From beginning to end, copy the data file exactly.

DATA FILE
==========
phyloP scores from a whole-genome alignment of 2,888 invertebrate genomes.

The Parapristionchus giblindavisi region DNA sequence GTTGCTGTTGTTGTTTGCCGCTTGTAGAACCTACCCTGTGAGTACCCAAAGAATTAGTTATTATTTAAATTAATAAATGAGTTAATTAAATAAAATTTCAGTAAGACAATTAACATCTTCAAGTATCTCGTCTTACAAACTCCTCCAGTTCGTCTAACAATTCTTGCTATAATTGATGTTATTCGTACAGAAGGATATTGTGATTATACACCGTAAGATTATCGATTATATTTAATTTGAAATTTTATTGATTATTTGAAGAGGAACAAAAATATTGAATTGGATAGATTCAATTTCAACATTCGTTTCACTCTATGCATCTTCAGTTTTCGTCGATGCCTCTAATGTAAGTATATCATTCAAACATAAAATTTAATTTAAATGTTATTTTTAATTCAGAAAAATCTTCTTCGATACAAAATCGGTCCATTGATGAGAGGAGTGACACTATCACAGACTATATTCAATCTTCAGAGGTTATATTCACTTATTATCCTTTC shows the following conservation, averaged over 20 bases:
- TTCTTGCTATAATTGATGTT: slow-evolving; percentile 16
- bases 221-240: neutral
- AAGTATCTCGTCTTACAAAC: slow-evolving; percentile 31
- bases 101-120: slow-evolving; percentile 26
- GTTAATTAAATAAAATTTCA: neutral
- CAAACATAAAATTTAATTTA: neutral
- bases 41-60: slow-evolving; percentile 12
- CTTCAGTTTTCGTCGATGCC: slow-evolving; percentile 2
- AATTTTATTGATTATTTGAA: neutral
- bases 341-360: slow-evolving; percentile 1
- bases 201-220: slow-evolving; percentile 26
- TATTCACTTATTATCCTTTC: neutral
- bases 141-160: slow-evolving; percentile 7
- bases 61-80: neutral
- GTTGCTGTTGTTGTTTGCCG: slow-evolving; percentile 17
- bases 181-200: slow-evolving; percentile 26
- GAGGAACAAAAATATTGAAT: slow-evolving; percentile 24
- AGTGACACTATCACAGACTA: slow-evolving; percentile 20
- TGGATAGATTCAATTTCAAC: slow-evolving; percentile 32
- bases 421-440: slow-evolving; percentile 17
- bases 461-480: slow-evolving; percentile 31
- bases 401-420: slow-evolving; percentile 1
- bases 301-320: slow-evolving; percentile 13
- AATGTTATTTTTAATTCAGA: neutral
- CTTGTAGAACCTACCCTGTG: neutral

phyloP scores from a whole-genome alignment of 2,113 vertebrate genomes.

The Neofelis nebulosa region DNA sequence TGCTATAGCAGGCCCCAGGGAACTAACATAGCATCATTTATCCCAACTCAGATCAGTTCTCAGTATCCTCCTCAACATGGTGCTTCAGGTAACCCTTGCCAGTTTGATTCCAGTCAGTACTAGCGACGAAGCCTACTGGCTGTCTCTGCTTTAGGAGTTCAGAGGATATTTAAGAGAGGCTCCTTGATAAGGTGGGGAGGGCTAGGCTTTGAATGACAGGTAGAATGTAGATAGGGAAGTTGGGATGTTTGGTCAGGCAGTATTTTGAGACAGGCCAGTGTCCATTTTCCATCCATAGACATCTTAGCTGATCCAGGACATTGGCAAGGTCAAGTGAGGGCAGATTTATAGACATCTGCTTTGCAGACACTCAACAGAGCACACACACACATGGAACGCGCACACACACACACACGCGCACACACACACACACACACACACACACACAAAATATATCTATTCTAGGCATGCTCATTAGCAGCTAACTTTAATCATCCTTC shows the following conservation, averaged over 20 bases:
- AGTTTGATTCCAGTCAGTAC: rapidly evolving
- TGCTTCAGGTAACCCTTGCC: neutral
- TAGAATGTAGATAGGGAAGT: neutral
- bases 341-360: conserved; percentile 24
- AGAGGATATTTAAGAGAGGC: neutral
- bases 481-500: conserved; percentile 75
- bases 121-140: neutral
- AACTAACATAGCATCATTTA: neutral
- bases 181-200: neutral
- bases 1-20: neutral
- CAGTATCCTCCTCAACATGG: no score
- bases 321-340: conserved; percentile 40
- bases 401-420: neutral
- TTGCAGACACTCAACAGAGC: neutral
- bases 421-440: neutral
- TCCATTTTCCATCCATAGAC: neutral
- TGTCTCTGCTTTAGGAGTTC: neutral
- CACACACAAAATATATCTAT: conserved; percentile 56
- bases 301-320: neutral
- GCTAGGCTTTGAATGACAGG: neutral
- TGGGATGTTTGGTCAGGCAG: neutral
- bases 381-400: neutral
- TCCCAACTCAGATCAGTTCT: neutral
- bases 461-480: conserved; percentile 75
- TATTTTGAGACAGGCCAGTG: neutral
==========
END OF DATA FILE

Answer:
phyloP scores from a whole-genome alignment of 2,888 invertebrate genomes.

The Parapristionchus giblindavisi region DNA sequence GTTGCTGTTGTTGTTTGCCGCTTGTAGAACCTACCCTGTGAGTACCCAAAGAATTAGTTATTATTTAAATTAATAAATGAGTTAATTAAATAAAATTTCAGTAAGACAATTAACATCTTCAAGTATCTCGTCTTACAAACTCCTCCAGTTCGTCTAACAATTCTTGCTATAATTGATGTTATTCGTACAGAAGGATATTGTGATTATACACCGTAAGATTATCGATTATATTTAATTTGAAATTTTATTGATTATTTGAAGAGGAACAAAAATATTGAATTGGATAGATTCAATTTCAACATTCGTTTCACTCTATGCATCTTCAGTTTTCGTCGATGCCTCTAATGTAAGTATATCATTCAAACATAAAATTTAATTTAAATGTTATTTTTAATTCAGAAAAATCTTCTTCGATACAAAATCGGTCCATTGATGAGAGGAGTGACACTATCACAGACTATATTCAATCTTCAGAGGTTATATTCACTTATTATCCTTTC shows the following conservation, averaged over 20 bases:
- TTCTTGCTATAATTGATGTT: slow-evolving; percentile 16
- bases 221-240: neutral
- AAGTATCTCGTCTTACAAAC: slow-evolving; percentile 31
- bases 101-120: slow-evolving; percentile 26
- GTTAATTAAATAAAATTTCA: neutral
- CAAACATAAAATTTAATTTA: neutral
- bases 41-60: slow-evolving; percentile 12
- CTTCAGTTTTCGTCGATGCC: slow-evolving; percentile 2
- AATTTTATTGATTATTTGAA: neutral
- bases 341-360: slow-evolving; percentile 1
- bases 201-220: slow-evolving; percentile 26
- TATTCACTTATTATCCTTTC: neutral
- bases 141-160: slow-evolving; percentile 7
- bases 61-80: neutral
- GTTGCTGTTGTTGTTTGCCG: slow-evolving; percentile 17
- bases 181-200: slow-evolving; percentile 26
- GAGGAACAAAAATATTGAAT: slow-evolving; percentile 24
- AGTGACACTATCACAGACTA: slow-evolving; percentile 20
- TGGATAGATTCAATTTCAAC: slow-evolving; percentile 32
- bases 421-440: slow-evolving; percentile 17
- bases 461-480: slow-evolving; percentile 31
- bases 401-420: slow-evolving; percentile 1
- bases 301-320: slow-evolving; percentile 13
- AATGTTATTTTTAATTCAGA: neutral
- CTTGTAGAACCTACCCTGTG: neutral

phyloP scores from a whole-genome alignment of 2,113 vertebrate genomes.

The Neofelis nebulosa region DNA sequence TGCTATAGCAGGCCCCAGGGAACTAACATAGCATCATTTATCCCAACTCAGATCAGTTCTCAGTATCCTCCTCAACATGGTGCTTCAGGTAACCCTTGCCAGTTTGATTCCAGTCAGTACTAGCGACGAAGCCTACTGGCTGTCTCTGCTTTAGGAGTTCAGAGGATATTTAAGAGAGGCTCCTTGATAAGGTGGGGAGGGCTAGGCTTTGAATGACAGGTAGAATGTAGATAGGGAAGTTGGGATGTTTGGTCAGGCAGTATTTTGAGACAGGCCAGTGTCCATTTTCCATCCATAGACATCTTAGCTGATCCAGGACATTGGCAAGGTCAAGTGAGGGCAGATTTATAGACATCTGCTTTGCAGACACTCAACAGAGCACACACACACATGGAACGCGCACACACACACACACGCGCACACACACACACACACACACACACACACAAAATATATCTATTCTAGGCATGCTCATTAGCAGCTAACTTTAATCATCCTTC shows the following conservation, averaged over 20 bases:
- AGTTTGATTCCAGTCAGTAC: rapidly evolving
- TGCTTCAGGTAACCCTTGCC: neutral
- TAGAATGTAGATAGGGAAGT: neutral
- bases 341-360: conserved; percentile 24
- AGAGGATATTTAAGAGAGGC: neutral
- bases 481-500: conserved; percentile 75
- bases 121-140: neutral
- AACTAACATAGCATCATTTA: neutral
- bases 181-200: neutral
- bases 1-20: neutral
- CAGTATCCTCCTCAACATGG: no score
- bases 321-340: conserved; percentile 40
- bases 401-420: neutral
- TTGCAGACACTCAACAGAGC: neutral
- bases 421-440: neutral
- TCCATTTTCCATCCATAGAC: neutral
- TGTCTCTGCTTTAGGAGTTC: neutral
- CACACACAAAATATATCTAT: conserved; percentile 56
- bases 301-320: neutral
- GCTAGGCTTTGAATGACAGG: neutral
- TGGGATGTTTGGTCAGGCAG: neutral
- bases 381-400: neutral
- TCCCAACTCAGATCAGTTCT: neutral
- bases 461-480: conserved; percentile 75
- TATTTTGAGACAGGCCAGTG: neutral